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Cryptocurrency Regulation in 2022: A Year for Change

Regulators are reacting to the rapid expansion of the cryptocurrency markets, but crypto exchanges also need to incorporate surveillance into their infrastructure to ensure market integrity.

Regulators are reacting to the rapid expansion of the cryptocurrency markets, but crypto exchanges also need to incorporate surveillance into their infrastructure to ensure market integrity.

Bitcoin was originally created in 2009 to serve as a monetary system outside the controls of governments and central banks. Twelve years later, more than 6,800 different cryptocurrencies are trading across the world. The IMF has reported that the market capitalization of the cryptocurrency market almost tripled between January and early May 2021 to an all-time high of US$2.5 trillion. Notably, some cryptocurrency ETFs and private funds have been launched recently, and decentralized finance (DeFi) continues to grow in popularity.

Central banks and securities regulators worldwide have moved past the point of merely tolerating issuance and trading activity toward greater regulatory engagement. For example, the Swiss Financial Market Supervisory Authority (FINMA) approved its first crypto fund in September 2021. Germany’s Federal Financial Supervisory Authority (BaFin) issued its first cryptocurrency custody license in June. In a landmark decision, the U.S. Securities and Exchange Commission approved a couple of bitcoin-futures ETFs, which were launched on regulated exchanges in October. Canada, Dubai, Brazil and the Nordics had already approved cryptocurrency-based ETFs.

In addition, multiple central banks – from Germany, France, Sweden and the U.K. to Hong Kong, India and China – are evaluating the pros and cons of central bank digital currencies (CBDCs). Nigeria has already launched one, the eNaira. Significantly, El Salvador passed a law in 2021 requiring businesses to accept bitcoin for all payments, making it the second country (after Japan) to recognize cryptocurrency as legal tender.

The acceptance of cryptocurrencies is increasing, but at the same time, there is a reason for caution. The market is extremely volatile, and there have been many instances in which these assets are used to commit fraud and money laundering. Regulators have demonstrated their willingness to be proactive in issuing fines or even shut down non-compliant cryptocurrency businesses.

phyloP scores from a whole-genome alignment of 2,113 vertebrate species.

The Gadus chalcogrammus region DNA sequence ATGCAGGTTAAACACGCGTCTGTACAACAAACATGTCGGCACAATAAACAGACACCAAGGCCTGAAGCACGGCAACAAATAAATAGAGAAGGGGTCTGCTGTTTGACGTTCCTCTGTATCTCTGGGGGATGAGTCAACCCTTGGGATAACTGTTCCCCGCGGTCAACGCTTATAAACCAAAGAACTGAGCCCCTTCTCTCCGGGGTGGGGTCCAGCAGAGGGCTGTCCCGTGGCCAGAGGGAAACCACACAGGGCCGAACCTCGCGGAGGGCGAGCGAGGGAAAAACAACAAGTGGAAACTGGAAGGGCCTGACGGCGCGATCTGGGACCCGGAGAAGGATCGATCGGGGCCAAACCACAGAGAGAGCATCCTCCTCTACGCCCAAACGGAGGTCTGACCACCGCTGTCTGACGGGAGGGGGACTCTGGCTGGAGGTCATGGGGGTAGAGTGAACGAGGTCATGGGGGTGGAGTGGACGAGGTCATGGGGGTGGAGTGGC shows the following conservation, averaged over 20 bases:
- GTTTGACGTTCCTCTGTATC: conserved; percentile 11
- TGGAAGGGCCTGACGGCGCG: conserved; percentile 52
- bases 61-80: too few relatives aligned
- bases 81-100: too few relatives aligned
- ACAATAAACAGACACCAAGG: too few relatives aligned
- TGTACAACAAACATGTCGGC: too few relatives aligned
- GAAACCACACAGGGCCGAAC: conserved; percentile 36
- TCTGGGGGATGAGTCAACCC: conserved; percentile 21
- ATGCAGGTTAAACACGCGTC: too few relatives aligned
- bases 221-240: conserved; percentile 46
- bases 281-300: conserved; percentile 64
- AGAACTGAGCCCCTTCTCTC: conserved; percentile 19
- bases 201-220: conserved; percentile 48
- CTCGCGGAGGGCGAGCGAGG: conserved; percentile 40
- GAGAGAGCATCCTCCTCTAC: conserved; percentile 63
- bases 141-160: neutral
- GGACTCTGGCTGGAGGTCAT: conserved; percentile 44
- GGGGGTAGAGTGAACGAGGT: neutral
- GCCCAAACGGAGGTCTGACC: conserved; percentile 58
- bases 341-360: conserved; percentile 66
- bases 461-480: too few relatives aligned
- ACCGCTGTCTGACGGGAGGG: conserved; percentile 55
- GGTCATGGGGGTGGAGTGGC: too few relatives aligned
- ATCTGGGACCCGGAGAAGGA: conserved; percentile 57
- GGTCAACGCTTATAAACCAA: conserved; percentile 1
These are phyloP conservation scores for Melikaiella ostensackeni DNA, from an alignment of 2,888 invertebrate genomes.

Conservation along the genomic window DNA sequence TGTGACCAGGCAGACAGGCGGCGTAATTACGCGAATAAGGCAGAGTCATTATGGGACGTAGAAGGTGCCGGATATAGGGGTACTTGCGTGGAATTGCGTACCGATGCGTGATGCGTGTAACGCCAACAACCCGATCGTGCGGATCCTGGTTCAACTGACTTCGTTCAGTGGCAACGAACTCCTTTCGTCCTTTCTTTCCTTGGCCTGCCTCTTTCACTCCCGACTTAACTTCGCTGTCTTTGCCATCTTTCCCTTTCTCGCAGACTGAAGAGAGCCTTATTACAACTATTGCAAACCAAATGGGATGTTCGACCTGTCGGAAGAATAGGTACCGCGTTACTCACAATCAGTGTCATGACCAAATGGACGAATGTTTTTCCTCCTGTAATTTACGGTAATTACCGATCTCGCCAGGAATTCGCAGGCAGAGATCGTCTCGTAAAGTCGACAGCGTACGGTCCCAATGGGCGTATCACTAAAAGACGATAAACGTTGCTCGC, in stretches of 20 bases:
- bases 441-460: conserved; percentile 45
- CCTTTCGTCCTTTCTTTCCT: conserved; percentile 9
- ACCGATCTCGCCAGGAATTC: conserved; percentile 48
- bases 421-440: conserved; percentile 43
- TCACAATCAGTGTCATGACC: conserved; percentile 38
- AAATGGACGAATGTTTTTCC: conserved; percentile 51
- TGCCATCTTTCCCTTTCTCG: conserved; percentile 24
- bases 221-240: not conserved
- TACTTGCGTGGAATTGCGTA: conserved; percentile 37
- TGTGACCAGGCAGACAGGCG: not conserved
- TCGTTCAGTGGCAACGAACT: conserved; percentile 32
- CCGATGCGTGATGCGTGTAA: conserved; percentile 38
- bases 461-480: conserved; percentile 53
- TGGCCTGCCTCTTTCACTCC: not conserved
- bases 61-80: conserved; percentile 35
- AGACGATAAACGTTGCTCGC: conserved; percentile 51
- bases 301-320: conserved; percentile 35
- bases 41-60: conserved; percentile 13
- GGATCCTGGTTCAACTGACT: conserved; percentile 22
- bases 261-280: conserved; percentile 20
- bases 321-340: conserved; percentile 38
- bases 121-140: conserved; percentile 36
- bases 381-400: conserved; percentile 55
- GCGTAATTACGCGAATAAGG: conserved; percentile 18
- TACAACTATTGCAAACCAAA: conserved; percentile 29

Regulators do not want to stunt innovation, and some recognize that cryptocurrencies could play a role in economic development. To this end, they have been working diligently over the last few years to create a legal framework that is modern and accommodative but also prudent. Significant progress has been made in defining token types and uses, figuring out how they fit into existing law and developing a licensing structure. Some regulators have encouraged an open dialog with the industry and created sandboxes for firms to test their solutions. 

Global organizations have provided valuable input as well. The Financial Action Task Force (FATF) has issued and updated guidance for preventing money laundering and terrorist financing through cryptocurrencies. In addition, the Financial Stability Board (FSB) has published and updated a consultative document on the regulatory issues surrounding global stablecoins. Regulators in many countries have made some kind of statement about cryptocurrencies, and you can view a summary here – some jurisdictions are more progressive than others are.  

Large institutional investors are adopting cryptocurrencies more widely, and their participation will benefit the long-term stability and growth of the cryptocurrency ecosystem. Investor protection is critical to allowing this market to reach its potential, and exchange infrastructure must have surveillance controls implemented. In fact, institutional investors will expect it. If cryptocurrency exchanges and their participants want this market to succeed, they can’t wait for the regulatory process to run its course. They need to act now and take it upon themselves to ensure fairness, transparency and market integrity. 

Cryptocurrencies are maturing and becoming more mainstream. Trading has become faster, volumes have grown, and volatility is excessive at times. Having a 24x7 technology-based surveillance program that’s highly resilient and has sophisticated crypto-specific pattern detection capabilities that will hold up under regulatory scrutiny is critical in order to combat spikes in volatility. Ultimately, the crypto exchanges and participants that protect their marketplaces are most likely to inspire public confidence and emerge as market leaders.


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Tony Sio


Tony Sio is the Head of Regulatory Strategy and Innovation at Nasdaq, this includes responsibility for the Nasdaq Market Surveillance solution which is used by over 50 marketplaces and 17 regulators globally.

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